At the beginning of the twentieth century, Emil von Behring, Paul Ehrlich and Shibasaburo Kitasato managed to develop hyperimmune sera, which functioned as antitoxins against diphtheria and tetanus toxins, thus establishing a treatment option known as serum therapy . Both von Behring and Ehrlich were awarded the Nobel Prize in Physiology or Medicine for their research, von Behring in 1901 for his work on serum therapy and Ehrlich in 1908 for his work on immunity (Table 1). During the same period other approaches to the prophylaxis and treatment of infectious diseases were also explored. Later, in the 1970s hyperimmune sera largely came to be replaced by monoclonal antibodies (mAb). From the 1980s onwards, the acquired immune deficiency syndrome (AIDS) epidemic prompted the search for immune modulators that may influence and modulate specific immune functions, the aim being, of course, to bring about an improvement in immune functionality . Since then, numerous new modulators, antibiotics, antivirals, monoclonal antibodies and vaccines have been developed for the treatment and prophylaxis of infectious diseases.
Overview of Nobel laureates and their scientific contributions to infectious disease and infection immunology research. Between 1901 and 2019, the Nobel Prize was awarded 109 times to 219 scientists. Only 12 women received the Nobel Prize in Physiology or Medicine. The mean age of prize winners was 58 years, while the youngest awardee was 32 and the oldest 87 at the time of the award ceremony. Source: The Nobel Prize, https://www.nobelprize.org/prizes/lists/all-nobel-laureates-in-physiology-or-medicine/
Emil Adolf von Behring
For his work on serum therapy, especially its application against diphtheria, by which he has opened a new road in the domain of medical science and thereby placed a victorious weapon against illness and deaths in the hands of the physician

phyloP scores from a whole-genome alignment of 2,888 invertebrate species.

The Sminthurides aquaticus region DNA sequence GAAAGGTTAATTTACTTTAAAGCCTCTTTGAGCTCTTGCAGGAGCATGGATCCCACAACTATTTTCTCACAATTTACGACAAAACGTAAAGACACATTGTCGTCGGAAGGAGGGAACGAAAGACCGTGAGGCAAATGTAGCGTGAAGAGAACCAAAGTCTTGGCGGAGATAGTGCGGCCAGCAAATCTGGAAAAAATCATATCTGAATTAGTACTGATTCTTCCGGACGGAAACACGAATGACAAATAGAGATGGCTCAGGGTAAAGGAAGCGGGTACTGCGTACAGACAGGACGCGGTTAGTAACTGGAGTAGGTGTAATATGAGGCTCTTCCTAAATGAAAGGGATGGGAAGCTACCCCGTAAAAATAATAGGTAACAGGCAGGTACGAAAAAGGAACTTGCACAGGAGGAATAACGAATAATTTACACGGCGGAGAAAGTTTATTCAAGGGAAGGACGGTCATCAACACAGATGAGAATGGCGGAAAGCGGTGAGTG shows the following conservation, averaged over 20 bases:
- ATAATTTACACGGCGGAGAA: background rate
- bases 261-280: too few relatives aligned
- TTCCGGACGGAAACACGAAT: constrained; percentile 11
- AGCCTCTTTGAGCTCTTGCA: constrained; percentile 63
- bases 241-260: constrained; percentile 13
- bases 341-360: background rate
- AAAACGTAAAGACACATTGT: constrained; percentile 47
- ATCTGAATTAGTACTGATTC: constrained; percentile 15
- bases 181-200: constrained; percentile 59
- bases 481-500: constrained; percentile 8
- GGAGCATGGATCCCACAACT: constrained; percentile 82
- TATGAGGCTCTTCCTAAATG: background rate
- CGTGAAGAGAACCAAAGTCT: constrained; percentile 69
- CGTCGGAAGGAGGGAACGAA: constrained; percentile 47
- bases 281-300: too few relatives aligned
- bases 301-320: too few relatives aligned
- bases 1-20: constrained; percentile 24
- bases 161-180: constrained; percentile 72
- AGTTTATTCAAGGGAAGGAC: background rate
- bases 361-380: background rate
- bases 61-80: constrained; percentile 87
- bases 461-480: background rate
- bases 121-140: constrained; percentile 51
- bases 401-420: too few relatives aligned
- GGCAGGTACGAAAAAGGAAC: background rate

For his work on malaria, by which he has shown how it enters the organism and thereby has laid the foundation for successful research on this disease and methods of combating it
For his investigations and discoveries in relation to tuberculosis
Charles Louis Alphonse Laveran
In recognition of his work on the role played by protozoa in causing diseases
Ilya Ilyich Mechnikov, Paul Ehrlich
In recognition of their work on immunity
For his discoveries relating to immunity
Johannes Andreas Grib Fibiger
For his discovery of the Spiroptera carcinoma
For his discovery of the therapeutic value of malaria inoculation in the treatment of dementia paralytica (syphilis)
Charles Jules Henri Nicolle
For his work on typhus
For the discovery of the antibacterial effects of prontosil
Sir Alexander Fleming, Ernst Boris Chain,
Sir Howard Walter Florey
For the discovery of penicillin and its curative effect in various infectious diseases
Paul Hermann Müller
For his discovery of the high efficiency of DDT (dichlorodiphenyltrichloroethane) as a contact poison against several arthropods
For his discoveries concerning yellow fever and how to combat it
Selman Abraham Waksman
For his discovery of streptomycin, the first antibiotic effective against tuberculosis
John Franklin Enders, Thomas Huckle Weller,
Frederick Chapman Robbins
For their discovery of the ability of poliomyelitis viruses to grow in cultures of various types of tissue
For his discoveries concerning genetic recombination and the organization of the genetic material of bacteria
Frank Macfarlane Burnet, Peter Brian Medawar
For discovery of acquired immunological tolerance
François Jacob, André Lwoff, Jacques Monod
For their discoveries concerning genetic control of enzyme and virus synthesis
Francis Peyton Rous
For his discovery of tumour-inducing viruses